Why Richard Branson says everyone should take meeting notes, plus a funny/sad Seattle story.
If you’re a female in the workforce, chances are high that, at some point, you’ll be asked to do “office housework” activities such as taking notes during a meeting, finding office supplies or fetching someone coffee.
While you might wish that gender bias no longer existed, it’s still prevalent in many companies around the world, even here in Seattle.
A female friend of mine is a computer engineer at a large, global corporation. The real-life story she related, while funny, is typical of what continues to happen to women everywhere.
Female friend: “A guy walks into my open space at work where I’m one of six engineers. He chooses to talk to me instead of any of the other employees.”
Guy: “I was told to get the boxes I need for my office move somewhere on this side of the building.”
Friend: “OK.” (I’m wondering why he’s telling me this.)
Guy: “Do you know where my new office is going to be?”
Friend: “Nope.” (I have never seen this man in my life.)
Guy: “Do you know where I can get tape?”
Guy: “Don’t you have a supply room full of stuff?”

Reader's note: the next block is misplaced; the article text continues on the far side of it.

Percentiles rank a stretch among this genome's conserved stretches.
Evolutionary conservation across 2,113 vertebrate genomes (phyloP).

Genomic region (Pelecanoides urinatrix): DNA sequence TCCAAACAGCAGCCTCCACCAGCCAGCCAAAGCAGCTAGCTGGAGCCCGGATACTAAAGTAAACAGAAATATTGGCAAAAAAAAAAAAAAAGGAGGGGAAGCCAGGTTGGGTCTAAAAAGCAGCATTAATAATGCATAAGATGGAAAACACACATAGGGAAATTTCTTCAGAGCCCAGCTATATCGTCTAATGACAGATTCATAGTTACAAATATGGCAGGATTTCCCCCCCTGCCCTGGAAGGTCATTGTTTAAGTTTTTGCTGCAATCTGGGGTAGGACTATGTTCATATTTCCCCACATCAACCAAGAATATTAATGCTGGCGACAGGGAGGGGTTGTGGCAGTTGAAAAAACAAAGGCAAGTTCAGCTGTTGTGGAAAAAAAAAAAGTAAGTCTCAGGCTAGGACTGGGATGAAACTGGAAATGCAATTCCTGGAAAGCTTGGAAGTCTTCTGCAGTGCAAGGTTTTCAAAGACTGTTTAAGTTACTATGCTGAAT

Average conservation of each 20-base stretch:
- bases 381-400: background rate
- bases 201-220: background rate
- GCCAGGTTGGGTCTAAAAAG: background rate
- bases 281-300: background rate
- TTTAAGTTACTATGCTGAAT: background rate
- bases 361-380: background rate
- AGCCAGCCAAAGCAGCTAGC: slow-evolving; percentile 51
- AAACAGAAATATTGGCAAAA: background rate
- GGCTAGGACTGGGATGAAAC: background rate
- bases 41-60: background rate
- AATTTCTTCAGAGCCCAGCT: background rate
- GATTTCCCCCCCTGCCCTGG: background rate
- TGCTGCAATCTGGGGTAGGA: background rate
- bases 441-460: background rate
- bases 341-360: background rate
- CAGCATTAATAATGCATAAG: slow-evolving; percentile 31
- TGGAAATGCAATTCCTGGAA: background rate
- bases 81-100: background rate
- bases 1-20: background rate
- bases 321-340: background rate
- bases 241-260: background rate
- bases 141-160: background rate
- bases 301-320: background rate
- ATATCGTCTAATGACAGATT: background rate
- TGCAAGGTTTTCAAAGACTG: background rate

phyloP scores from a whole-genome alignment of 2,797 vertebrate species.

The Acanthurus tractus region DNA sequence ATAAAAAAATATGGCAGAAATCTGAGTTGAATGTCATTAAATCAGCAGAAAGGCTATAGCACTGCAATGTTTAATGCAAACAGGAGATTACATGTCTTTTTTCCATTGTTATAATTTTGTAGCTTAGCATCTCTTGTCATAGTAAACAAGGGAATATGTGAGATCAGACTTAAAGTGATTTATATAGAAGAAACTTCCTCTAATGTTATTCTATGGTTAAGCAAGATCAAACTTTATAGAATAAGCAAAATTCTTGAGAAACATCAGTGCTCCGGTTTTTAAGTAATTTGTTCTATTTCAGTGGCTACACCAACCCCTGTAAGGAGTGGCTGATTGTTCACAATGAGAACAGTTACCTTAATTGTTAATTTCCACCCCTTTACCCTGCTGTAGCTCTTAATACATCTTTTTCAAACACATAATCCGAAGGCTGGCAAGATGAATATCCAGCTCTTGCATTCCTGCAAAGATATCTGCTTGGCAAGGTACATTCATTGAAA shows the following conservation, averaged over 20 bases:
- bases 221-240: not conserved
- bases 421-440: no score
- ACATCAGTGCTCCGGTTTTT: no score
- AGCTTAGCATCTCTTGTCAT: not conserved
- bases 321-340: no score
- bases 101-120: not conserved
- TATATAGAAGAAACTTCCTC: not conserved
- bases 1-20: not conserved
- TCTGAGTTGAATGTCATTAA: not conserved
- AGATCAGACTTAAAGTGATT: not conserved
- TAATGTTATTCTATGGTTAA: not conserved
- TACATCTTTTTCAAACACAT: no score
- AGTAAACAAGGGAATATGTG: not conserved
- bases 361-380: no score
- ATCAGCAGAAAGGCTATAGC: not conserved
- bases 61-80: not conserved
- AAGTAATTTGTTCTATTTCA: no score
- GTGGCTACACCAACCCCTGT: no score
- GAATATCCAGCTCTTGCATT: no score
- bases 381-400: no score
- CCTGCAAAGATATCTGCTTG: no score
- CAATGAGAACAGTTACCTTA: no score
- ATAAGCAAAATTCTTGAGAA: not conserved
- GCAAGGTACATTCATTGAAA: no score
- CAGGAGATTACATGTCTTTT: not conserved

Guy: “Aren’t you the administrative assistant?”
Richard Branson, founder of the Virgin Group, is one person who is leading the effort to end gender bias. In a dinner meeting with 30 chief executives to discuss ways that men can close the gender gap and counteract bias in the workplace, it was Branson himself who wrote down all the meeting notes.
During the conversation, the group discussed the unfair expectation on women to handle support work, such as — you guessed it — taking meeting notes.
Branson writes: “Not only is this unfair to women, but it’s also disadvantageous to men. It’s time for men to step up and do their share of support work. On top of counteracting gender bias in the workforce, it will also give men a better understanding of what [is] going on within the business and what needs to be done to make things run more effectively.”
In Branson’s experience, “Ninety-nine percent of people in leadership roles don’t take notes.” To counteract the note-taking gender bias, Branson’s advice is for every attendee to take notes during meetings. “Men shouldn’t take over the note-taking from women; everyone should be taking notes.”
Why? Because it’s not about taking notes just for the sake of taking notes. According to Branson, it’s about turning ideas from meetings into actionable and measurable goals. “If you don’t write your ideas down, they could leave your head before you even leave the room.”
What’s one way you can help end gender bias? The next time you’re leading a meeting, make sure everyone — yourself included— is taking notes.